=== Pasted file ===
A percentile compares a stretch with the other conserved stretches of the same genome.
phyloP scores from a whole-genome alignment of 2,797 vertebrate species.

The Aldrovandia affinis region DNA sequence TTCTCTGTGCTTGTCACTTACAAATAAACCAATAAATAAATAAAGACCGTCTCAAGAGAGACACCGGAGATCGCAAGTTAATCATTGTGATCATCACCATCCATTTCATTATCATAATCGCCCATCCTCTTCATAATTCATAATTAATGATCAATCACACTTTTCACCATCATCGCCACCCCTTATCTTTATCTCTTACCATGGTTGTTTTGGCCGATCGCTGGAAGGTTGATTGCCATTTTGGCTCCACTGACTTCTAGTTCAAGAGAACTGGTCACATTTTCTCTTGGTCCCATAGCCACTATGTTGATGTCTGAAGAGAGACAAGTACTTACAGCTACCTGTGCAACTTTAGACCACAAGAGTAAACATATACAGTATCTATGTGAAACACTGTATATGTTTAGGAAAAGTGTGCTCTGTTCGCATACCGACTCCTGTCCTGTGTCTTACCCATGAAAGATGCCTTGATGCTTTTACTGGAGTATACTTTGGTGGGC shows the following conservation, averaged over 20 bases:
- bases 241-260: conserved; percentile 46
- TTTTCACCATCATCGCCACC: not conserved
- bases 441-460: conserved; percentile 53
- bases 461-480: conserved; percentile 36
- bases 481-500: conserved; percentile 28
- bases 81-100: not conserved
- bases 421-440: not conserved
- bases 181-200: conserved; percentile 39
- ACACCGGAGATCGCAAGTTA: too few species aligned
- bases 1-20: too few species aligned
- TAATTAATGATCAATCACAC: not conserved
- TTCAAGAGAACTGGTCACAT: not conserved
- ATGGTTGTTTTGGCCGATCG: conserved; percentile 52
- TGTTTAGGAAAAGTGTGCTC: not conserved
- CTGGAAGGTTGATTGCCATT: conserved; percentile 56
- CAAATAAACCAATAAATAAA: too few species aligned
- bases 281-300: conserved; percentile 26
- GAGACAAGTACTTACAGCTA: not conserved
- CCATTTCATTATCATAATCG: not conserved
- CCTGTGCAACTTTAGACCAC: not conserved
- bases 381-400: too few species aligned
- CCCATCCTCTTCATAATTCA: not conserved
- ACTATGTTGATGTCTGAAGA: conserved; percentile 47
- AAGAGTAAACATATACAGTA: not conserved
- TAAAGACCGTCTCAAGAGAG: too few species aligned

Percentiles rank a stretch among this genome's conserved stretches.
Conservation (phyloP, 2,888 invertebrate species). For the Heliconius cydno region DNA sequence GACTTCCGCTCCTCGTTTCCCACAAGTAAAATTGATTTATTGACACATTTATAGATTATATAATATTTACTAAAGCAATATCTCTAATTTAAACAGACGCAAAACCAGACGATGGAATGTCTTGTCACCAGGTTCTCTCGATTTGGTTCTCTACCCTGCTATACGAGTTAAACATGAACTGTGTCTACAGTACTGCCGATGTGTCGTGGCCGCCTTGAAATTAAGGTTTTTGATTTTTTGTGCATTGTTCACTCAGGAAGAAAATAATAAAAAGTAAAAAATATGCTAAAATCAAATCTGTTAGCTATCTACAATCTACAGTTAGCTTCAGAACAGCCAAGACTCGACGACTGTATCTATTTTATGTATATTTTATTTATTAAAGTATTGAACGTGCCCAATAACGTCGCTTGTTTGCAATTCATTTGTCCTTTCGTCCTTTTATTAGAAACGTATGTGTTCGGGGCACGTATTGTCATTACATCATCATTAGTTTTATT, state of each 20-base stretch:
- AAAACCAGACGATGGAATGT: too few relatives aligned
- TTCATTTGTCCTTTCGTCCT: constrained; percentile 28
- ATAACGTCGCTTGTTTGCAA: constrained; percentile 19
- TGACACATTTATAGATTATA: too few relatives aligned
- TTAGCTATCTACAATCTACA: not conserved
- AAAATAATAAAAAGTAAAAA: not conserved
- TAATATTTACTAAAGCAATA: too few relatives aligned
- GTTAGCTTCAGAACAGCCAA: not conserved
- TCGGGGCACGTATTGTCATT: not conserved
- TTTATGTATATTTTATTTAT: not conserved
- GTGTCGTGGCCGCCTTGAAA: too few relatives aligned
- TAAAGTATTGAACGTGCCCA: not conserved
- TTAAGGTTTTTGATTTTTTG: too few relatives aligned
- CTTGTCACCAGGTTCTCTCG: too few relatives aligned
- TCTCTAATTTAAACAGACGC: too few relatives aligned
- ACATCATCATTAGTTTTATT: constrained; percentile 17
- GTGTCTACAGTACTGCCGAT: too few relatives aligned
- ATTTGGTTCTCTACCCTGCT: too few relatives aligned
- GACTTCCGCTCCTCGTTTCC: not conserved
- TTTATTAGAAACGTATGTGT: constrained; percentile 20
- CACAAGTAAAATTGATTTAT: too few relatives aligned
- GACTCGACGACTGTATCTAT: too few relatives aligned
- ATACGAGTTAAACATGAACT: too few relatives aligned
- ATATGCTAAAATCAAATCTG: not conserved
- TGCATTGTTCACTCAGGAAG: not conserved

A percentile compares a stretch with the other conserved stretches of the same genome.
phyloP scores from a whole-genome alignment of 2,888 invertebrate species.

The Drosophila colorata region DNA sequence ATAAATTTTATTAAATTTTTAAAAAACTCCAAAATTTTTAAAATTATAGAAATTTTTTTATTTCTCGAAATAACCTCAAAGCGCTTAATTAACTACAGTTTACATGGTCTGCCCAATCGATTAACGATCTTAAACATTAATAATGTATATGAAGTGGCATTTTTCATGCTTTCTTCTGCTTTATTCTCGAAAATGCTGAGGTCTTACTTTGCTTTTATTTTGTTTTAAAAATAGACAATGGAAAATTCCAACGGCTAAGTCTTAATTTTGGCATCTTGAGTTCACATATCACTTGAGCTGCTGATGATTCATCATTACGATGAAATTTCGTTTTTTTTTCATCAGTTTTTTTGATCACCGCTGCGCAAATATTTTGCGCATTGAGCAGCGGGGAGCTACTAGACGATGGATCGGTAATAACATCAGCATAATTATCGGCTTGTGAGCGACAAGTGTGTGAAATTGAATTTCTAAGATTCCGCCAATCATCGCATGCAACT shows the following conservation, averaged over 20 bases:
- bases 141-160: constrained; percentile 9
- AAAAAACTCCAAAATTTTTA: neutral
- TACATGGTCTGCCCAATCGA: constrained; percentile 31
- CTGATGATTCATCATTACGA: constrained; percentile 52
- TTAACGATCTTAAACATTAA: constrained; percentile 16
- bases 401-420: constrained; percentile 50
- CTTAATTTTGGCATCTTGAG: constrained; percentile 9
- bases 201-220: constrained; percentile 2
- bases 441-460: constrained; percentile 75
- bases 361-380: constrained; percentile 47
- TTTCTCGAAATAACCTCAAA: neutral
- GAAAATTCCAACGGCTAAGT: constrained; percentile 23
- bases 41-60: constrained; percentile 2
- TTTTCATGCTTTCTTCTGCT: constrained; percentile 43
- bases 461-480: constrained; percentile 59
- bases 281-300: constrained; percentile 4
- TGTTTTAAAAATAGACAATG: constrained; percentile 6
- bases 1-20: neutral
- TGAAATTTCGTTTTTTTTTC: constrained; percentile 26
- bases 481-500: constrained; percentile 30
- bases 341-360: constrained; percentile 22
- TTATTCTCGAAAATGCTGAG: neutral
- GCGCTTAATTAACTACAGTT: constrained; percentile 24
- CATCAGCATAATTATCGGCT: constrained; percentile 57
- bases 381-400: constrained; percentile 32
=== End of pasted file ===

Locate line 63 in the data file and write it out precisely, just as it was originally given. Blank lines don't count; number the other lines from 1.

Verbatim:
- TTAACGATCTTAAACATTAA: constrained; percentile 16